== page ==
Government cuts back on employee perks
19 August 2004, AMSTERDAM — The Dutch government intends to cut two tax-free perks for employees to provide funds to support people on low incomes, it was reported Thursday.
19 August 2004
AMSTERDAM — The Dutch government intends to cut two tax-free perks for employees to provide funds to support people on low incomes, it was reported Thursday.
Sources close to the coalition cabinet say ministers have agreed to end the pc-prive-regeling and limit the spaarloon schemes to one per couple.
The pc-prive-regeling allows businesses to loan money to employees to buy a personal computer if they occasionally work from home. The tax-free amount employers could lend was reduced from EUR 2,269 to EUR 1,415 on 1 January this year.
Employees signed up to spaarloon schemes save a fixed amount deducted from their monthly salary and deposited tax-free in a savings account where it cannot be touched for several years.
People in the Netherlands often use spaarloon to help save for a deposit on a home or to buy a car.
Ministers have decided that two-income couples should be restricted to the spaarloon for one income only.
The government hopes to use the several hundred million euros it will save by scrapping the computer and savings perks to support people on low incomes.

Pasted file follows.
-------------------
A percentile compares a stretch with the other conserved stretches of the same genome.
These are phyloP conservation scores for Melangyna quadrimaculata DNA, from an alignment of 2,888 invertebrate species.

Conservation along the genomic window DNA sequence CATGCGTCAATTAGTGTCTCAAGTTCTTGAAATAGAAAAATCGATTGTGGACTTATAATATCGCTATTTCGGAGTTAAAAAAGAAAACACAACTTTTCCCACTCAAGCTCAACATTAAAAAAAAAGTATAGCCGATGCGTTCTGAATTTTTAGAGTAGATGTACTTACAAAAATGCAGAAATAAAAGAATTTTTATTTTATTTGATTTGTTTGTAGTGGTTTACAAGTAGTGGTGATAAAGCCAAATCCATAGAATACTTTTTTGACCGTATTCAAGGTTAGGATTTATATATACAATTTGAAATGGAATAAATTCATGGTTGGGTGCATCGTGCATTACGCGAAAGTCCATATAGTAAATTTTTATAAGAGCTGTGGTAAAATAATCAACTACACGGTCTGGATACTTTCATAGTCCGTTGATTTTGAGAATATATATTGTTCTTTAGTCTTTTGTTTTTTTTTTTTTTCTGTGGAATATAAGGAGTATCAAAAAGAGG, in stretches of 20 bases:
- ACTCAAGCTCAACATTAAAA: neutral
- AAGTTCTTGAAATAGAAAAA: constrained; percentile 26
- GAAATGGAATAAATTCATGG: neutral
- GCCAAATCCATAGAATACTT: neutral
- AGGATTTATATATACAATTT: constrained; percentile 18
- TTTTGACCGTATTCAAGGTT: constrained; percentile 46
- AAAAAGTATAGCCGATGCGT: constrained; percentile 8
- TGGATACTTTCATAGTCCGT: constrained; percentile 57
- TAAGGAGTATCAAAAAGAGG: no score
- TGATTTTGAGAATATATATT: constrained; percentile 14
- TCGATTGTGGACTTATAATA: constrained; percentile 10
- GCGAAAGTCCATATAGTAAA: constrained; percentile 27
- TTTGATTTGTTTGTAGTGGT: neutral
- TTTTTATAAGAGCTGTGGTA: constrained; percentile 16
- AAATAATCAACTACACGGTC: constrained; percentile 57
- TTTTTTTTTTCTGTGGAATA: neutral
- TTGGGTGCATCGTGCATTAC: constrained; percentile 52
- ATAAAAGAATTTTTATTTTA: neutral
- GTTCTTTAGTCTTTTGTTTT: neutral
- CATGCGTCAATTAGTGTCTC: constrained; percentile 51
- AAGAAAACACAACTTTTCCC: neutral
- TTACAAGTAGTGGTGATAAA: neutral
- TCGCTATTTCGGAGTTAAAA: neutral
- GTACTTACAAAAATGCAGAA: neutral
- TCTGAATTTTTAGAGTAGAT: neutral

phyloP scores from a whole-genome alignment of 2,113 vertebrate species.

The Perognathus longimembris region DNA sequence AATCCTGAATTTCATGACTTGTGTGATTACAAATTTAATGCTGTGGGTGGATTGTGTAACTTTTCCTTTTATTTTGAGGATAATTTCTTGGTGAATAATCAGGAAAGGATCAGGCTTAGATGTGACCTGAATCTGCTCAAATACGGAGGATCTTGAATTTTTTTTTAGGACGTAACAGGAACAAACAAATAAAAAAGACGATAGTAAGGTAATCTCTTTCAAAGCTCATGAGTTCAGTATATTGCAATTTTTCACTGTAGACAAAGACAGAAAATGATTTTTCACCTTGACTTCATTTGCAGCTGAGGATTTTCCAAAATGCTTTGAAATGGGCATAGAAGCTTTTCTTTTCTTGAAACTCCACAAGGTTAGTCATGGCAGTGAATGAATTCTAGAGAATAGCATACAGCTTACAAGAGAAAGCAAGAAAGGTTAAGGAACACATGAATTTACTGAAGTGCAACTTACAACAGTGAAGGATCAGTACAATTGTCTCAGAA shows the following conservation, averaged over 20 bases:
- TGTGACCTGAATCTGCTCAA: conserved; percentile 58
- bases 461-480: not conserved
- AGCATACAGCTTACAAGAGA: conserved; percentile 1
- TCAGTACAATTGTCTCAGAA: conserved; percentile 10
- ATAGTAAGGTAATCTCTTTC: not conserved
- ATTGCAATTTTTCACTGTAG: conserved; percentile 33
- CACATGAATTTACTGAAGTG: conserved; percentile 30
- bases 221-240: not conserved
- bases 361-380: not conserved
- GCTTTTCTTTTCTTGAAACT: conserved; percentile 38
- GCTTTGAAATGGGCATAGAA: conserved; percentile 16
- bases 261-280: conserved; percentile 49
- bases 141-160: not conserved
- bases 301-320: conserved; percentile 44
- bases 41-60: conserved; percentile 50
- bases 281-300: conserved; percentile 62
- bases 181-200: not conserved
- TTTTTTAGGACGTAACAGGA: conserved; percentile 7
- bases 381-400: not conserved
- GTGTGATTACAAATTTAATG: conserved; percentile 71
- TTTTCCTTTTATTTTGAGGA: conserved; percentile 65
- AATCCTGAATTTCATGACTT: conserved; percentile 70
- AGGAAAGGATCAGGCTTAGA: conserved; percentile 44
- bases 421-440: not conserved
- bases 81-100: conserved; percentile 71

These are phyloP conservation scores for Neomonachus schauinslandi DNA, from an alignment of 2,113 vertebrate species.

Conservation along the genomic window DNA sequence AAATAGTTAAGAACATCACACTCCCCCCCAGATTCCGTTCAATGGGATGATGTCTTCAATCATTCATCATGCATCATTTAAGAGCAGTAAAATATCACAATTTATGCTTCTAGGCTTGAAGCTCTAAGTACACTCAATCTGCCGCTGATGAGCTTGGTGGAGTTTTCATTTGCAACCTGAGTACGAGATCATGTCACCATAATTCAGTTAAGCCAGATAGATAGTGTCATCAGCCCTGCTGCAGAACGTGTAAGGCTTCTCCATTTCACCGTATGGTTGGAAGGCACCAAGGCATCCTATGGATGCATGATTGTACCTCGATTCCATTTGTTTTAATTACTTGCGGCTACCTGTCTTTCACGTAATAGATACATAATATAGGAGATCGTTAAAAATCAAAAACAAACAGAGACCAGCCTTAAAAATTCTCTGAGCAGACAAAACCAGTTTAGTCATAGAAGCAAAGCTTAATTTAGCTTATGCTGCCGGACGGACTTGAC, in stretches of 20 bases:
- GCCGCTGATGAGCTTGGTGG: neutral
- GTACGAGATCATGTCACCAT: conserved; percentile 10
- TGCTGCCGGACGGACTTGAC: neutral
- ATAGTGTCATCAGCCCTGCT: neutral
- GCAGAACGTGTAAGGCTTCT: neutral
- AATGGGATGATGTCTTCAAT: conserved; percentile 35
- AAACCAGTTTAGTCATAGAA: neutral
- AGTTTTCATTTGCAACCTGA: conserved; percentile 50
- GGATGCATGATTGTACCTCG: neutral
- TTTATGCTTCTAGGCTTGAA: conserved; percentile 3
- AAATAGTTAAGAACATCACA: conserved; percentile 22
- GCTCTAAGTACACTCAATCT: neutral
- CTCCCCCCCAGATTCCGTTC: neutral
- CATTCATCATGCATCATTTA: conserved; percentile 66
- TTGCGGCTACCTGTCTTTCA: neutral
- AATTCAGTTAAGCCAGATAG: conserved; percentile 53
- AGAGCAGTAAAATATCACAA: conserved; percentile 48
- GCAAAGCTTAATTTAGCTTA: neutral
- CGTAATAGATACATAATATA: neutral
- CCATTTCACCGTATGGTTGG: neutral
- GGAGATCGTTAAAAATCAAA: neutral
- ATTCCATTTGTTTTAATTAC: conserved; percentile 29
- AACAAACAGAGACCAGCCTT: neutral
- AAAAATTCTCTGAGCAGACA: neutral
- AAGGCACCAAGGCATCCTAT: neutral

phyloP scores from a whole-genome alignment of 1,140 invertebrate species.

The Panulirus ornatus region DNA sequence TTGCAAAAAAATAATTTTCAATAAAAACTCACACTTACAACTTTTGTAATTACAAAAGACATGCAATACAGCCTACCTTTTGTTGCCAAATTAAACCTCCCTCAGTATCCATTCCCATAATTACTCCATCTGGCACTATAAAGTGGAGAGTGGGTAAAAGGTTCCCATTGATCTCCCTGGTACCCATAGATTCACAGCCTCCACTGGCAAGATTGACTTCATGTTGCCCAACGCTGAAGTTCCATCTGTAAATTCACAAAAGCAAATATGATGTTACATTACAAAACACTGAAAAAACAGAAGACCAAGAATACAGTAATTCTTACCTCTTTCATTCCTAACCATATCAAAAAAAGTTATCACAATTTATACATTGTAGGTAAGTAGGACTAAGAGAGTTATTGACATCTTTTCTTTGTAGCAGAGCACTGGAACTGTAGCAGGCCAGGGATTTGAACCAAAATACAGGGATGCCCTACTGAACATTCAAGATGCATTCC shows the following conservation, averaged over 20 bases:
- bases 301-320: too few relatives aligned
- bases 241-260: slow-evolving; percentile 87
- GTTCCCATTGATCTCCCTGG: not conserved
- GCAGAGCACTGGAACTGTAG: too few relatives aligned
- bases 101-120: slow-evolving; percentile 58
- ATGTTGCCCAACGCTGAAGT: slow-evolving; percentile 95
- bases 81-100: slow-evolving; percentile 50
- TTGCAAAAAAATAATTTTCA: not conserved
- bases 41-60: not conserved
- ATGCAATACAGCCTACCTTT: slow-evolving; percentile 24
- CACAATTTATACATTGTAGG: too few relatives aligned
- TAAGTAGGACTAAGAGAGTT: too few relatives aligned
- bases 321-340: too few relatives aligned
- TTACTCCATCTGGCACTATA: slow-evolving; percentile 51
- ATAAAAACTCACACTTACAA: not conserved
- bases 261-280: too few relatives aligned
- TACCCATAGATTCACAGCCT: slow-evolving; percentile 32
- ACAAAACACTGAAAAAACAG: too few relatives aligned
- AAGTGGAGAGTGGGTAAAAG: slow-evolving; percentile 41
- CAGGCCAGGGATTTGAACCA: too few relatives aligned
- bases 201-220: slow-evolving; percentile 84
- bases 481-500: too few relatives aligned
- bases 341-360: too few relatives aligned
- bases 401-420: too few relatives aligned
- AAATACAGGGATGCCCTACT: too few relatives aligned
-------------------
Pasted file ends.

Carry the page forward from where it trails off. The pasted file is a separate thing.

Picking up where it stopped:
Pensioners and parents on welfare are being hardest hit by the billions of euros in spending cuts scheduled to run until 2007.
The parliament still has to approve the Cabinet's plans and newspaper De Volkskrant noted that MPs have traditionally been strong supporters of the two perks.
Prime Minister Jan Peter Balkenende's first government abolished the spaarloon in 2002, but it was reprieved later following pressure from the coalition party, the Liberal VVD.
The reduction in the tax-free allowed under the pc-prive scheme also caused an outcry in parliament earlier this year.
Meanwhile, newspaper De Telegraaf reported Thursday it is likely the tax advantage for company vans will also disappear. Currently company fleets are exempted from BPM, the tax paid when registering a private car.
Tax minister Joop Wijn is said to want to scrap the grijs kenteken (grey registration plate) scheme to help pay for a reduction in corporate tax. Wijn wants to make the Netherlands more attractive to international businesses by reducing the tax on company profits from 34.5 to 31.5 percent next year, and 30 percent in 2007.
[Copyright Expatica News 2004]
Subject: Dutch news, working in the Netherlands